When the Juris Doctor (JD) degree is completed alongside a Master of Science in Criminal Justice (MSCJ), students can gain a background in both legal practices and law enforcement. In some cases, students can complete both degree programs at an accelerated pace. In addition to didactic courses, students may participate in hands-on courtroom training, internships, or other practical experiences. This degree may require courtroom training and internships.
Master of Science in Criminal Justice
A JD/MSCJ program is commonly composed of criminal justice courses and law school courses. Curriculum is mainly centered on law, the legal system, legal processes, and legal research. Students may study topics that include:
- Contract, criminal, civil, constitutional, and juvenile law
- Criminal procedure
- Evidence handling
- Correction methods
- Drug policies
- Victim advocacy
Popular Career Options
Upon completing a JD/MSCJ degree program, graduates may enter into a number of legal careers either with government agencies, local law enforcement agencies, community programs, private legal practices, law firms, or other for-profit and non-profit organizations. Graduates may work as lawyers or they may choose to assume leadership roles working in areas like:
- Victim advocacy
- Policy making
- Court services
Employment Outlook and Salary Information
Lawyers earned an average annual salary of $136,260 in 2015, according to the U.S. Bureau of Labor Statistics (BLS). The top wages at that time were earned by those working in industrial machinery manufacturing, other information services, other pipeline transportation, semiconductor and other electronic component manufacturing, and securities and commodity contracts intermediation and brokerage. The BLS predicted 6% employment growth for lawyers, from 2014-2024, which was about as fast as the average for all occupations at that time.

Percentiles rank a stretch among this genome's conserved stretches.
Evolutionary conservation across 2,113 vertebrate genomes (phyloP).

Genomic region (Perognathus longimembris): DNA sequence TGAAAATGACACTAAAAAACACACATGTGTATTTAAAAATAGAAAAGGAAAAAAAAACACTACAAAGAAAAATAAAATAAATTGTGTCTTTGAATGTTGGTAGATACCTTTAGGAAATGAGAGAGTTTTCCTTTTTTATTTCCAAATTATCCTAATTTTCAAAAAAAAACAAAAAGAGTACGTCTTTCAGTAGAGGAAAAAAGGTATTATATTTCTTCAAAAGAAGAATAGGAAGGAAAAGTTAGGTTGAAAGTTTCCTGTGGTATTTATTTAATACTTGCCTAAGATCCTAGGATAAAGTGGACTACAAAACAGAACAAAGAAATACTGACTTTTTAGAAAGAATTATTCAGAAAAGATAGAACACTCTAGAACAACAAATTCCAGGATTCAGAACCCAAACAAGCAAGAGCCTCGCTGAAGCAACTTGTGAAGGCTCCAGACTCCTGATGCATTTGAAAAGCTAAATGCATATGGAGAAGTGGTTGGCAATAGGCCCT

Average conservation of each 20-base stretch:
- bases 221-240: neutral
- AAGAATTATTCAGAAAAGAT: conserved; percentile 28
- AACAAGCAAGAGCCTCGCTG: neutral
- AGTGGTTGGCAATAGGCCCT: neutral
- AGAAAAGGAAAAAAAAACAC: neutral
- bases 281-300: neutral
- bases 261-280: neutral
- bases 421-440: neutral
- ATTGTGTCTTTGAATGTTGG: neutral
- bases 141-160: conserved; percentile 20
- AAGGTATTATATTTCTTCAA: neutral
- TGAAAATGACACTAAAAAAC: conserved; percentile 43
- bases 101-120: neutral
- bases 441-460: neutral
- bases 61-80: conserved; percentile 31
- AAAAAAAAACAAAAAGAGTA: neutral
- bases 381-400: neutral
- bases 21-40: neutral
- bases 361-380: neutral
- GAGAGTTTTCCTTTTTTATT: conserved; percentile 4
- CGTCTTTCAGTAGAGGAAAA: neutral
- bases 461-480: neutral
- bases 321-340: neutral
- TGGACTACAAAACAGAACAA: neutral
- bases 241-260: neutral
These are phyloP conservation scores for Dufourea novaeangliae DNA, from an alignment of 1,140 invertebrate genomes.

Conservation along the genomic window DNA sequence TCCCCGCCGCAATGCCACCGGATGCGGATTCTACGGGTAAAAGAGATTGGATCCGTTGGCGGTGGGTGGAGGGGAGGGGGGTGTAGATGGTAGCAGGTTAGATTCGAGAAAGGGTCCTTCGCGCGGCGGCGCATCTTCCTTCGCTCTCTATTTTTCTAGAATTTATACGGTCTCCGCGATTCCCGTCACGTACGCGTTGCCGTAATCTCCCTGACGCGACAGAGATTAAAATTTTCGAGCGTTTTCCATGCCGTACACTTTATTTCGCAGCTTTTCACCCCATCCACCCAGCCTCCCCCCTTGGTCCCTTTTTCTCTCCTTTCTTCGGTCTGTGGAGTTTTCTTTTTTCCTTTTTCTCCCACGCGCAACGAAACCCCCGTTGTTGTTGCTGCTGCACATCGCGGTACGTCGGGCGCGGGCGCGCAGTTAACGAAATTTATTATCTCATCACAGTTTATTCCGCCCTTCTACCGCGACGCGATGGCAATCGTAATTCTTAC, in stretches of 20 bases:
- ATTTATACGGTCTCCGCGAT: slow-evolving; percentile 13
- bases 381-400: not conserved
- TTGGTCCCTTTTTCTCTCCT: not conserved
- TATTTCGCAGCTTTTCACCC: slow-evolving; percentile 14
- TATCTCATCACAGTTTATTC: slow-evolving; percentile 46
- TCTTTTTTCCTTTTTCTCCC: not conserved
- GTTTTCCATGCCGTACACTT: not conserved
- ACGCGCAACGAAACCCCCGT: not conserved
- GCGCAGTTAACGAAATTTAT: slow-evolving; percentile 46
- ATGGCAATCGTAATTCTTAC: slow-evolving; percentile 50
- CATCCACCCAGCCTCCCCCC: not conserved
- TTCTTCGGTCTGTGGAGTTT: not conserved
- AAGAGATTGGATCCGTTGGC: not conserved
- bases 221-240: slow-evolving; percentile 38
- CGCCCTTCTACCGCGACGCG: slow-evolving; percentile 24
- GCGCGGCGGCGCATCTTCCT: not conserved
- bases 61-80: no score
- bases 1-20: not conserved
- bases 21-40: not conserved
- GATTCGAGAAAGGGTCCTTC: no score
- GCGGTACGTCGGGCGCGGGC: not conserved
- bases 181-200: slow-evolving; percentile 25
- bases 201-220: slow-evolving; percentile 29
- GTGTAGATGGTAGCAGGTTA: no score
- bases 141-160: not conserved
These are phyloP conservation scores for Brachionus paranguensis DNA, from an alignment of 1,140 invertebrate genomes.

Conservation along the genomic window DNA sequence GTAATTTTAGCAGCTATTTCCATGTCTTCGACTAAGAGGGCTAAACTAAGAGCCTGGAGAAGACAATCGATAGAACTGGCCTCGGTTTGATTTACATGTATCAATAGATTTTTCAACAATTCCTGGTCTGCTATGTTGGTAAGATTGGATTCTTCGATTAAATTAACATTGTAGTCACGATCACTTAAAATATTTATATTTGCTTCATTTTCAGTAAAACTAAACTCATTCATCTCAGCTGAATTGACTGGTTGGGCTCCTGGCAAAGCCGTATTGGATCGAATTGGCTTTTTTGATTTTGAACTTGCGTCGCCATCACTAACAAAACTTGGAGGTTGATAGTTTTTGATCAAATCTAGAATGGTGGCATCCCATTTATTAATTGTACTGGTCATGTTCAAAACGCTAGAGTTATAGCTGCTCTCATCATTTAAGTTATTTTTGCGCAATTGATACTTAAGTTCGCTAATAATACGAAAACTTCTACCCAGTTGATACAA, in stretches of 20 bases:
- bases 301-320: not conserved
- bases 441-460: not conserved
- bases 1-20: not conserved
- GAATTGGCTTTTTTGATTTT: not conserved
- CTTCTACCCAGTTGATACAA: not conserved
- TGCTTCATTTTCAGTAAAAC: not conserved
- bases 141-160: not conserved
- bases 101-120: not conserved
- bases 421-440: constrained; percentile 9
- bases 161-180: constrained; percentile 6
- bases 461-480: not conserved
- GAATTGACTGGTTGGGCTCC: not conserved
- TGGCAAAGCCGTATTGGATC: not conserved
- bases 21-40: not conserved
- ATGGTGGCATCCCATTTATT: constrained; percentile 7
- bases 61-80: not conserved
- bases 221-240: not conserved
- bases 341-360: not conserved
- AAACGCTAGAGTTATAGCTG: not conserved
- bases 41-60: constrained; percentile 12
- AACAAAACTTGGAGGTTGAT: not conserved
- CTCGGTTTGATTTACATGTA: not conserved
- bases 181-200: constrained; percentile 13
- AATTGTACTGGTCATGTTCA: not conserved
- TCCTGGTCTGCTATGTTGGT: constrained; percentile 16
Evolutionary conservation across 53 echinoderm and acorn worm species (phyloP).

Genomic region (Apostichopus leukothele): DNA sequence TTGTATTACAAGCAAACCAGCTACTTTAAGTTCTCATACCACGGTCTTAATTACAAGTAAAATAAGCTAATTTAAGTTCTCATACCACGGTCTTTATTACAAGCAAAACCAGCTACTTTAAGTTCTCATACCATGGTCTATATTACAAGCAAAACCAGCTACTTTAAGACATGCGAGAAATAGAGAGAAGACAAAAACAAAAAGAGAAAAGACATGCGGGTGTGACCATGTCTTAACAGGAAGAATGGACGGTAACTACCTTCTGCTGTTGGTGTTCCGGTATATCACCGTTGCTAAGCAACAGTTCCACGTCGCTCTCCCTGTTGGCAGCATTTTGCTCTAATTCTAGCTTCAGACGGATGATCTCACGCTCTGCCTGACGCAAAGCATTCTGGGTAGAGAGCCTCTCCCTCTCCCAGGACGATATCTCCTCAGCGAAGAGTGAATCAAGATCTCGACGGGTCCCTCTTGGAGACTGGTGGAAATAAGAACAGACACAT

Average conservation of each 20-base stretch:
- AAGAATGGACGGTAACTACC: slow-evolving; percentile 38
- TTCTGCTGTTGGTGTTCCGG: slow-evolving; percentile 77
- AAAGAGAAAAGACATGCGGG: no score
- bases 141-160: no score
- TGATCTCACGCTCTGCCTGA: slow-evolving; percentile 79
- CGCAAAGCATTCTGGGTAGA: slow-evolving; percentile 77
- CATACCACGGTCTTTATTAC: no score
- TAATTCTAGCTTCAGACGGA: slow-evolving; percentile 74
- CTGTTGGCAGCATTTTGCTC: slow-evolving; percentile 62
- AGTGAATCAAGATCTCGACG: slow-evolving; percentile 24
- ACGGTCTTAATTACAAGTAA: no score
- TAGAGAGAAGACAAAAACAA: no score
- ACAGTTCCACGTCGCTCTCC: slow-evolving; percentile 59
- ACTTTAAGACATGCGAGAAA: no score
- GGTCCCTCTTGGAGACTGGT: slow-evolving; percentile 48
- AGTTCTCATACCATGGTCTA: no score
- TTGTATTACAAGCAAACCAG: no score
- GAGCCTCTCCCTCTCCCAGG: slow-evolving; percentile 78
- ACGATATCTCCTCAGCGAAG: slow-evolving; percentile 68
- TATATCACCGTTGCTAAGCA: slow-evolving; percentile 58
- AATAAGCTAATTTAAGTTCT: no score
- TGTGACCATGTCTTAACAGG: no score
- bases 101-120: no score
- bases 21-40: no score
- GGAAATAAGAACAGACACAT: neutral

Graduates who wish to work as lawyers must pass their state's bar exam to become licensed. Passing a bar examination is necessary in all U.S. states in order to practice law. States may have their own exam or use the Multistate Bar Examination.
Beyond the master's degree level, students have the option to complete doctoral programs in criminal justice. This could appeal to individuals who are interested in research opportunities in areas like criminology or criminal justice policy, or who want to enter academic positions. A dissertation based on original research in the field of criminal justice is typically necessary.
Students who earn a Master of Criminal Justice (MSCJ) gain experience in legal practices and law enforcement through courses such as drug policies, victim advocacy and criminal procedure. Students who graduate and are interested in becoming lawyers must pass their state's bar exam in order to be licensed.